Naturally, given the “divide,” we’d expect rural voters to vote against Democrats, against the ACLU and against something that would favor African Americans. They would follow their party. Right?

The difference in Florida in rural votes for a progressive position (favored by Democrats) and a real live Democrat is just a shade over 20 percentage points. That’s what we’re calling the “identity penalty” – the difference between who makes a proposal and the proposal itself.

Now, the vote in rural Florida for Amendment 4 was still lower than the state average by just under 10 percentage points. Rural areas may be more conservative than urban areas. But the difference is within shouting distance.

In West Virginia, rural voters were slightly more likely to oppose a state constitutional amendment with language that opposes abortion rights. (For definitions of the county categories, see the list above.)

Meanwhile, the difference in party voting between rural Florida and the cities is more than 20 percentage points. Just over 33 percent of rural Floridians voted Democratic in the Senate race, compared to about 55 percent in the biggest cities.

Party is largely about identification these days, not policy. Columbia political scientist Donald Green has described the choice of political party as more like being a sports fan than a policy wonk.

Imagine walking down a hall of a large building, Green wrote, describing how people join political parties. There are gatherings happening in two separate rooms. You can look through a door and see the people in each group. You size them up, seeing what kind of clothes they wear and imagining whether they would be the kind of folks you’d want to spend time with or have your children visit. You make a judgment, pick a room and go in. You join a team.

That’s how political parties are chosen. It’s about identification and social solidarity, not issues. And that identity is strong and divided by geography. Rural residents went in one door and urban dwellers went in the other.

What we saw in Tuesday’s election, however, is that when policy is divorced from party, people can make different decisions. And it wasn’t just in Florida.

Claire McCaskill, Democratic Senate candidate (blue column), lost a majority of voters outside the most urbanized counties of the state’s largest metropolitan areas. Ballot initiatives for raising the minimum wage (green column) and reforming elections (red column) passed with a majority of voters across the state. (For definitions of the county categories, see the list above.)

In Missouri, only 27 percent of rural residents voted for incumbent Democratic Sen. Claire McCaskill. (See Richard Oswald’s column.) But 53 percent of rural voters favored raising the minimum wage, limiting gerrymandering of legislative districts and putting a lid on lobbyists – all normally Democratic positions.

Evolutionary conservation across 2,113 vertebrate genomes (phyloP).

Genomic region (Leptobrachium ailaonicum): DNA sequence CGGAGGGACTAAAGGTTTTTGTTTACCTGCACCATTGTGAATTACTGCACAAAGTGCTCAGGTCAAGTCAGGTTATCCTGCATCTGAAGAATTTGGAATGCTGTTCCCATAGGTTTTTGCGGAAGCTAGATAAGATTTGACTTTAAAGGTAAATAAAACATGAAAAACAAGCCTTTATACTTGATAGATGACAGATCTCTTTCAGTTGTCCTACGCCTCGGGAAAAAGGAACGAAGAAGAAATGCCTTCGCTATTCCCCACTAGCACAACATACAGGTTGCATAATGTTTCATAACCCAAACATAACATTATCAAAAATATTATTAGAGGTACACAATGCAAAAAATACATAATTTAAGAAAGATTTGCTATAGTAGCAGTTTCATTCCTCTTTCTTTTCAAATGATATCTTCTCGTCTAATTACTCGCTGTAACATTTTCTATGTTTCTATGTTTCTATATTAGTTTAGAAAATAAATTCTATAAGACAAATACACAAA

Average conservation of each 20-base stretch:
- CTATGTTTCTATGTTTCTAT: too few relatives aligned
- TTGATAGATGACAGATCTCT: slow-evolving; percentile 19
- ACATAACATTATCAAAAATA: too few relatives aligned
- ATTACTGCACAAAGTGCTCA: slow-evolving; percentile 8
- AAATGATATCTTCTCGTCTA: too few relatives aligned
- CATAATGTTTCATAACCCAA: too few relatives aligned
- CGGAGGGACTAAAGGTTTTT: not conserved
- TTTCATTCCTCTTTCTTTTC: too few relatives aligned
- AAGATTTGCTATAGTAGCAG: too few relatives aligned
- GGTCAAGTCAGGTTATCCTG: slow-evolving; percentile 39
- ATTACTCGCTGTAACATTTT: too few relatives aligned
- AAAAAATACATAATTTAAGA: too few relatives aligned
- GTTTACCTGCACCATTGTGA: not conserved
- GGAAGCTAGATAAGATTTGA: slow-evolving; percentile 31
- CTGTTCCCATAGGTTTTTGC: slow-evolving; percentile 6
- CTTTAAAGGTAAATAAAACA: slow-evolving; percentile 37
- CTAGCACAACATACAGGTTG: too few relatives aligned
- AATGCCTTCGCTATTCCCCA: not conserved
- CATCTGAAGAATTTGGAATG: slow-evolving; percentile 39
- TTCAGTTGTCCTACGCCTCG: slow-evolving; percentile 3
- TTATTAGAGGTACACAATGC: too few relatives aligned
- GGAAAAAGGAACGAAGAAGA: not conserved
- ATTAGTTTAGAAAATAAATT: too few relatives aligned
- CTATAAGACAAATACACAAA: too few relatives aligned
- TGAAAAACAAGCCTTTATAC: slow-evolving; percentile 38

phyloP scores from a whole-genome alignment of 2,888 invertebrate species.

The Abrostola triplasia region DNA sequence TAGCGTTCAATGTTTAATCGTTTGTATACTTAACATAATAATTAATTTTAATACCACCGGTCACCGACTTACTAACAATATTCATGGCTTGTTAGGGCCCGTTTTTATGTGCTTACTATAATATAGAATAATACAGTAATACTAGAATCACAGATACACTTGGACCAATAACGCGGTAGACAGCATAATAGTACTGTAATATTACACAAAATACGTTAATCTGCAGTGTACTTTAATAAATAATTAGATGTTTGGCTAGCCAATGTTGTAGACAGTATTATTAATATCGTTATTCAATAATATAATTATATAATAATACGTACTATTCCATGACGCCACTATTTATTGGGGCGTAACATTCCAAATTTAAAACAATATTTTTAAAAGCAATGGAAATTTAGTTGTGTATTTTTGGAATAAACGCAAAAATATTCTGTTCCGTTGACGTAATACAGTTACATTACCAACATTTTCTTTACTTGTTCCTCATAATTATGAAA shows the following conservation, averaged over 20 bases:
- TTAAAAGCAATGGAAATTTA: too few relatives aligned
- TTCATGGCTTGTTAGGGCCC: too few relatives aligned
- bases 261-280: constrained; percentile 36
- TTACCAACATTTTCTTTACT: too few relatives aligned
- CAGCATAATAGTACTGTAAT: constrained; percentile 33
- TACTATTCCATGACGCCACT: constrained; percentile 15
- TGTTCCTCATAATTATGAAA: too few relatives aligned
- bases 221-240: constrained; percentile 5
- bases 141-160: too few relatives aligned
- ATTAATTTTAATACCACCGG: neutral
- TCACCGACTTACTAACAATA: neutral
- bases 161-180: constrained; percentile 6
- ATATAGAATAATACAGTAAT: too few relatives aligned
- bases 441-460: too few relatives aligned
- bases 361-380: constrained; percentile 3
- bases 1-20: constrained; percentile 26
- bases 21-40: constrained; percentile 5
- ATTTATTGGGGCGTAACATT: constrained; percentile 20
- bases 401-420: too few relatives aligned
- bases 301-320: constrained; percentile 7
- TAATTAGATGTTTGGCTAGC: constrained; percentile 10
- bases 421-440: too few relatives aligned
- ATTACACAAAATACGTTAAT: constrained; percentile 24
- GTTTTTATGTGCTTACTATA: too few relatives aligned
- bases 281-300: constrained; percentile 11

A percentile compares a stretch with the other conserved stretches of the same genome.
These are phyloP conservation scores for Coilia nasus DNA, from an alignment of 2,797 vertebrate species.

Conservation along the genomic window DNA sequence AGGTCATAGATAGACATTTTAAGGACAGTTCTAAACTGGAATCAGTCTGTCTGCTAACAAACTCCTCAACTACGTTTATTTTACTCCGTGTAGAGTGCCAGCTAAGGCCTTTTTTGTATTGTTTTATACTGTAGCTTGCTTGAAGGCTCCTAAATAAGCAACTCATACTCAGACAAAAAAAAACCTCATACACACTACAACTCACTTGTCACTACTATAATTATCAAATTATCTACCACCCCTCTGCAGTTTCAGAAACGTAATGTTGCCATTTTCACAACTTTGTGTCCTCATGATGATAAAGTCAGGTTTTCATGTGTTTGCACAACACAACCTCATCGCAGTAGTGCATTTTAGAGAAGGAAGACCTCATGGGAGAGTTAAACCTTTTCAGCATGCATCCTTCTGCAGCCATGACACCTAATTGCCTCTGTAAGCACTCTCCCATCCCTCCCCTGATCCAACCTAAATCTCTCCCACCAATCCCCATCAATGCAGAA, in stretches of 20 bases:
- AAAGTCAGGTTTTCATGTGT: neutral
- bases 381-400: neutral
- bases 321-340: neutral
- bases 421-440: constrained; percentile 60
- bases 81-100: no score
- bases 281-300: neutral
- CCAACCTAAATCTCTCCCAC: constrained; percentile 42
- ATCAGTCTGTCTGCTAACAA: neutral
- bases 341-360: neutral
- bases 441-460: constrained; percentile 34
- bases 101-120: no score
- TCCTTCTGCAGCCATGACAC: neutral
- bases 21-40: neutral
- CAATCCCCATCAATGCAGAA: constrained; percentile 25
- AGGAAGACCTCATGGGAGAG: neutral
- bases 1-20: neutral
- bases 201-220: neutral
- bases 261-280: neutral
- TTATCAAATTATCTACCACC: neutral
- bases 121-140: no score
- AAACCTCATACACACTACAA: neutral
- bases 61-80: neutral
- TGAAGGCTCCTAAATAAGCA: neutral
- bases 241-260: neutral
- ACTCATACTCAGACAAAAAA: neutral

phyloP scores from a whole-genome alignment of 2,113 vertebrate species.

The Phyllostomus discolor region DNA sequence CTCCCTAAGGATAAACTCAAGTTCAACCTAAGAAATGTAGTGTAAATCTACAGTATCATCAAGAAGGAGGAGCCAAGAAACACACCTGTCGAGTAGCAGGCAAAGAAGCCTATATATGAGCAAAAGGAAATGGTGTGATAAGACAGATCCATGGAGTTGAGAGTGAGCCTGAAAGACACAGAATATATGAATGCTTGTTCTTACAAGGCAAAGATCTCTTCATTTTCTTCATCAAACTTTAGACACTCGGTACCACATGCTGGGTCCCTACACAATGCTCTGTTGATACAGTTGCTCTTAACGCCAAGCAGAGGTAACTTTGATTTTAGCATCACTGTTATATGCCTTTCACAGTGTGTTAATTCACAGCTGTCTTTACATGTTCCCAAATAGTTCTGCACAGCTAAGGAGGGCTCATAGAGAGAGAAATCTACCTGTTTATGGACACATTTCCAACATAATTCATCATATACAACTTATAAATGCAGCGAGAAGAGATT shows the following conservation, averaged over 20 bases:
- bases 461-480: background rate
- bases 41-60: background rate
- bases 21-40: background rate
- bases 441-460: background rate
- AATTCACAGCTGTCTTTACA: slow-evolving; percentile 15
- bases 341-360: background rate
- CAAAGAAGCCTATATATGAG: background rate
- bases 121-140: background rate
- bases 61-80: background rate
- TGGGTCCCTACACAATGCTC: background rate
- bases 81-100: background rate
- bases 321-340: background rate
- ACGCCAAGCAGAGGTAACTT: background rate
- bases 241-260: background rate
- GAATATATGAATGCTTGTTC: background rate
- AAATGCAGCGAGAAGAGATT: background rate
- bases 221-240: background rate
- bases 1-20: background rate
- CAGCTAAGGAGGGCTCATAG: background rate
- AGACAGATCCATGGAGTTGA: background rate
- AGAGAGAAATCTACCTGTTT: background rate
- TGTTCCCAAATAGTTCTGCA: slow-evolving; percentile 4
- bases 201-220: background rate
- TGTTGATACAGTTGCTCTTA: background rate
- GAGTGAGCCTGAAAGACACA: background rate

In Utah, 27 percent of rural residents voted for Democrat Jenny Wilson against Republican Mitt Romney for an open U.S. Senate seat. But 50 percent of rural Utah voted in favor of full Medicaid expansion, which will be paid for in part with a slight rise in the sales tax.

The Republican Utah legislature had passed a limited expansion of Medicaid. But Utah voters wanted a full expansion – which is, of course, a key component of the health care reforms passed under President Barack Obama, a.k.a. Obamacare.

Utah voters outside the urban core of major metro counties preferred the Democratic policy (expanding Medicaid — red column) to the Democratic Senate candidate (blue column). (For definitions of the county categories, see the list above.)

Medicaid expansion also passed in Nebraska and Idaho, two reliably Republican states.

There are perhaps two lessons from these results. The first, says ABC television analyst and former George W. Bush White House adviser Matt Dowd, is that so-called progressives in some states might do better by pushing referenda and amendments rather than Democratic candidates.  “Instead of trying to accomplish policy through partisan legislature,” Dowd wrote in an email, “go directly to ballot initiatives where possible.” (Dowd’s take on this phenomenon is here.)

Second, identity is not something that people easily give up. (Have you ever convinced a sports fan to change his or her allegiance?) And so the “identity penalty” Democrats pay in heavily Republican areas might be too great to overcome. Candidates might do better if they run as independents rather than as Democrats in particularly “red” states.

This would only work, Dowd says, if Democrats “step down” and refuse to offer a candidate and split the vote. Then voters will confront the issues and the “identity penalty” might not be as harsh.

The results from last week’s election would say that strategy might work.

Bill Bishop is a contributing editor and co-founder of the Daily Yonder.

This story was originally published by the Daily Yonder.